RUI HO Creates Ecstatic Electropop on 'Lov3 & L1ght'
Heavenly sonic colors flow freely in RUI HO's artistic sanctuary, and the view from the audience is one of sheer euphoria.
Lov3 & L1ght
4 September 2020
Much of RUI HO's music has been centered around the complexity of personal journeys forward through space and life. On earlier EPs Becoming Is an Eventful Situation and In Pursuit of the Sun 逐日, the Berlin-based DJ drew on her experiences as a trans woman and an immigrant, building intense club pieces on laser-focused electronics and sharp beats. It's this history of frenetic mechanics that makes new full-length album Lov3 & L1ght feel so triumphant. Marked by moments of bliss, this installment is no less sonically intense than any of the artist's past installments. Still, it feels infinitely more ecstatic, a bright infusion of sugary electropop into the RUI HO catalog.
An atmospheric glow opens the album on "Hikari", bathing the listener in light before pulling back in favor of round, synthesized raindrops that leave space for the artist's first phrases as a singer. As a producer, she sculpts her sound, tuning it, merging it with pitch-shifting machinery in ways that take it to uncanny heights. She takes on the track with the emotional weight of a veteran cyborg balladeer, bringing it from its boundless, celestial start to a glorious, truthful end.
True joy, though, comes in the form of "Exodus '12", a clear reference to perennial Japanese pop goddess Utada's "Exodus '04". Like the latter, the former is an ode to breaking free from hometown to a wider world, with RUI HO cycling through verses to refrains of "Nothing can stop me / I'm getting on that plane / Watch me go for miles." The nostalgia of invoking Utada's iconic anthem of liberation in creating her own is a brilliant move on RUI HO's part; a crystalline melody makes the track truly transcendent.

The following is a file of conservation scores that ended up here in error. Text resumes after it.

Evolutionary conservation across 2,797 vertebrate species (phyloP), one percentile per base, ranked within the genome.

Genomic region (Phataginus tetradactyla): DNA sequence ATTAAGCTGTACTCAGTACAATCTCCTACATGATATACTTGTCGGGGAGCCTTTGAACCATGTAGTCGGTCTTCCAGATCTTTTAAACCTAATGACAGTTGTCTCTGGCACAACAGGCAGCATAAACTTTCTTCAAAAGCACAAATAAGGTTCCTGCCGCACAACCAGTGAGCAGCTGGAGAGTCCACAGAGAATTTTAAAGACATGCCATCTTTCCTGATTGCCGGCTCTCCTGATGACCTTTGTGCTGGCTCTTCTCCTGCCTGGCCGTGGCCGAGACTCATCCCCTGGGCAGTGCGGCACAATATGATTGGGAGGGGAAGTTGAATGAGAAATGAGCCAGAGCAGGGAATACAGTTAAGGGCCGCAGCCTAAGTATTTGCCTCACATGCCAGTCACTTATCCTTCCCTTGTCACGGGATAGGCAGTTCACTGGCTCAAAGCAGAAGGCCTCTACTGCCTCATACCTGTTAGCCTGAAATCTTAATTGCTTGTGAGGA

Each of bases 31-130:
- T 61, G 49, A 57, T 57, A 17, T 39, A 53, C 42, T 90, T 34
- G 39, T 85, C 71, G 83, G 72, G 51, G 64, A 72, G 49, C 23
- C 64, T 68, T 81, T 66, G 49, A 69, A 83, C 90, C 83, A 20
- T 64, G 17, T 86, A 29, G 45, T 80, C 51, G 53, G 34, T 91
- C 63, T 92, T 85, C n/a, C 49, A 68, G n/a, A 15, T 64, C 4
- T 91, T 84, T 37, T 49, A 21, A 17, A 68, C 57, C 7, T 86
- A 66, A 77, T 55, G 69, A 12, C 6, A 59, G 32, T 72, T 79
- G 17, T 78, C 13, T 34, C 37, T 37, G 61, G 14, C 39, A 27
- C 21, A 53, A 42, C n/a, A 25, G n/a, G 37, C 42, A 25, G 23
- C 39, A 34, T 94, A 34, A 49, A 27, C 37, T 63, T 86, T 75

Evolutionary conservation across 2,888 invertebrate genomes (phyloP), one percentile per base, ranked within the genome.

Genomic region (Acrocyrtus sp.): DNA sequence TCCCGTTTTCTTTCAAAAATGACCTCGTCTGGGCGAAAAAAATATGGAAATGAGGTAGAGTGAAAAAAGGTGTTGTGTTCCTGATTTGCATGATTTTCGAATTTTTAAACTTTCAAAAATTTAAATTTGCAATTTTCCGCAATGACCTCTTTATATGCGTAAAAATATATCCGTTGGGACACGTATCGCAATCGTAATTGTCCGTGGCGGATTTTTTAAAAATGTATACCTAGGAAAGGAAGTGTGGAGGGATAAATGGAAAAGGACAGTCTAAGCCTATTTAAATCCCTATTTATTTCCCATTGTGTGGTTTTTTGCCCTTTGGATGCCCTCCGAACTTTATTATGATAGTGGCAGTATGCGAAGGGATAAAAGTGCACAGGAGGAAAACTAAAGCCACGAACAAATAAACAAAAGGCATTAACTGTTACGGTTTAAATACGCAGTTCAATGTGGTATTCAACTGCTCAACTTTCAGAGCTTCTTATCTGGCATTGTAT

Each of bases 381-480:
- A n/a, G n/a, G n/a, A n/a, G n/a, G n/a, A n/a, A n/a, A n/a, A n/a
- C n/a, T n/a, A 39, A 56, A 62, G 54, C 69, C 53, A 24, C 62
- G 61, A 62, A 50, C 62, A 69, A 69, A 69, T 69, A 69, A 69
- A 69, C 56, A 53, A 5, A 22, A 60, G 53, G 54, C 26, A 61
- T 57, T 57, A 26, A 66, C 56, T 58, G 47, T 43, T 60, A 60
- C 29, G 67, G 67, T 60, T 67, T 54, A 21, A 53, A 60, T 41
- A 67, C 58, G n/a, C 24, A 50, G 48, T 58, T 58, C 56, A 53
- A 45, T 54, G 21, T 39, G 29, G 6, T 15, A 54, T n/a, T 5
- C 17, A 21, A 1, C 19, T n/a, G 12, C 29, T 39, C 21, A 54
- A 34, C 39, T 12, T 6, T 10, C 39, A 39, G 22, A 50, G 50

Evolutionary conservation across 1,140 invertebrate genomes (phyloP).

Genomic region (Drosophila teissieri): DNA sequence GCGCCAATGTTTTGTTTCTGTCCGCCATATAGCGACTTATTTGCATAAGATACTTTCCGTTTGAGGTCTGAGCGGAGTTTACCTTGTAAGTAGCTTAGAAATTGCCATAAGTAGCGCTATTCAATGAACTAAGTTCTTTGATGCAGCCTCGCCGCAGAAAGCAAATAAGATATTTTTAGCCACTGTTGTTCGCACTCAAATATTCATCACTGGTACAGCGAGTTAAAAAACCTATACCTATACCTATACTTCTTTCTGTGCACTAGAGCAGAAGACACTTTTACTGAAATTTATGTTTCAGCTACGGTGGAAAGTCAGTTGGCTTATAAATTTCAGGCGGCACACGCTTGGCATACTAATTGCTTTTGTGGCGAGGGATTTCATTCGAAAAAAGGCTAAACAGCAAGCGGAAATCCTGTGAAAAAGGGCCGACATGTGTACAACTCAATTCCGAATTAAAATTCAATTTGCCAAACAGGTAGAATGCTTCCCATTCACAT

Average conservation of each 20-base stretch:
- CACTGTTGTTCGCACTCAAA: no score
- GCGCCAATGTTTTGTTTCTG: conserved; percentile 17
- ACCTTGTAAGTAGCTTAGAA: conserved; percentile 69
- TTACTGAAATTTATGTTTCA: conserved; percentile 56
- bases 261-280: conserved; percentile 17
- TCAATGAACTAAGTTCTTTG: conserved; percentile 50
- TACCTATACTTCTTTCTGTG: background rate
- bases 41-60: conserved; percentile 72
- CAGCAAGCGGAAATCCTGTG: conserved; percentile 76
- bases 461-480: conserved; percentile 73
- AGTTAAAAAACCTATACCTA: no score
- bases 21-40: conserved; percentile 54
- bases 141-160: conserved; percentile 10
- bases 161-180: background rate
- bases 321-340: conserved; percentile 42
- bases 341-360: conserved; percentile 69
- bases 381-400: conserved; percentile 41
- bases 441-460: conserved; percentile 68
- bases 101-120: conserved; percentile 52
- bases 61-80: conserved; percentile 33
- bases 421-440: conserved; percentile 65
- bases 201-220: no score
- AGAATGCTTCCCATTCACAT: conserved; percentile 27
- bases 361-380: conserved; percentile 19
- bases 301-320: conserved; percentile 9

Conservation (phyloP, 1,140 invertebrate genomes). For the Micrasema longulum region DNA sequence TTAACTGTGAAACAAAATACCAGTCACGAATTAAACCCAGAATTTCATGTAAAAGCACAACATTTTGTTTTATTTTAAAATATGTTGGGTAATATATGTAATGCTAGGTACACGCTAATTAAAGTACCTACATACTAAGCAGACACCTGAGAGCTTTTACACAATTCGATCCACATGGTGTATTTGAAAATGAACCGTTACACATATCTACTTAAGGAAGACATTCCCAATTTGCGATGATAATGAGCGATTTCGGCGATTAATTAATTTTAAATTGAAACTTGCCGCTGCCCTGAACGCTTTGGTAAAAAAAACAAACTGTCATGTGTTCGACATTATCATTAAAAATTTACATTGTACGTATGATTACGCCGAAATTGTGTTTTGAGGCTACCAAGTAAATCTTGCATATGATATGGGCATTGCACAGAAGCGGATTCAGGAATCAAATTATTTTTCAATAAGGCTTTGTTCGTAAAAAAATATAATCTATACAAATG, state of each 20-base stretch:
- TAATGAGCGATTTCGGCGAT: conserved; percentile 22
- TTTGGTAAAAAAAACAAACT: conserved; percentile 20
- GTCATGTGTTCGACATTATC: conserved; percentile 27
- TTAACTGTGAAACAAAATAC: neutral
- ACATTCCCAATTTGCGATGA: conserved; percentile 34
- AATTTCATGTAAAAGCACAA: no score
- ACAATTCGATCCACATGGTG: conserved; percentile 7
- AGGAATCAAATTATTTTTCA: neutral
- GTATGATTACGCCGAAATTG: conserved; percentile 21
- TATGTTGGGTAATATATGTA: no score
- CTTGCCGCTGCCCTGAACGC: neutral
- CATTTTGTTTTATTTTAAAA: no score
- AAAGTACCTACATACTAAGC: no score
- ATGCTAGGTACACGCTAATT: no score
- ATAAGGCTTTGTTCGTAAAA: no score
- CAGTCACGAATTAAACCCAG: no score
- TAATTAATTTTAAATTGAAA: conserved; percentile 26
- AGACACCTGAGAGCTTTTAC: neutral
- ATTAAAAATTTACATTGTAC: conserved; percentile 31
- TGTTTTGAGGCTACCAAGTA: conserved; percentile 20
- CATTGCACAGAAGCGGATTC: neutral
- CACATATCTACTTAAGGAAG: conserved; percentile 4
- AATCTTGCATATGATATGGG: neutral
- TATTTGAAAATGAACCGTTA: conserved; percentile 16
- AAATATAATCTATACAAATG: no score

Not every sentiment is so simple and clean. There is pain here, too, "The Way I Am" longing for the chance to get close and "Right Now", scorning disingenuousness and toxic cruelty over cutting rhythms. The low end of "Lucky Strike" is ready to rumble through a whole crowd. In refreshing contrast, "Send for Me" has an easy, breezy, tropical aura to it, RUI HO's voice in gently swaying syncopation to soothing beats. Even in the yearning of "Hundred Thousand Ways", and the tension of "Fire Walk With Me" is an uplifting clarity. Like-minded cybersinger Golin brings her own mechanically enhanced voice to bear on "Leave", a perfect fit and the album ends on a melancholy note with "Tired of Me".
RUI HO works with a soundscape so electronic that the deliberate nature of its crafting makes it hyper human. Her self-styled, bionic voice a perfect addition to the futuristic scene. There is something almost divine about how she wields total control over her sonic realm, from digital drums (the hi-hats on "Fire Walk With Me" are as earthy as it gets) to synthesized melodies and beyond. Even in its most frenzied moments, the slickness of Lov3 & L1ght's production makes it feel serene. Heavenly sonic colors flow freely in RUI HO's artistic sanctuary, and the view from the audience is one of sheer euphoria.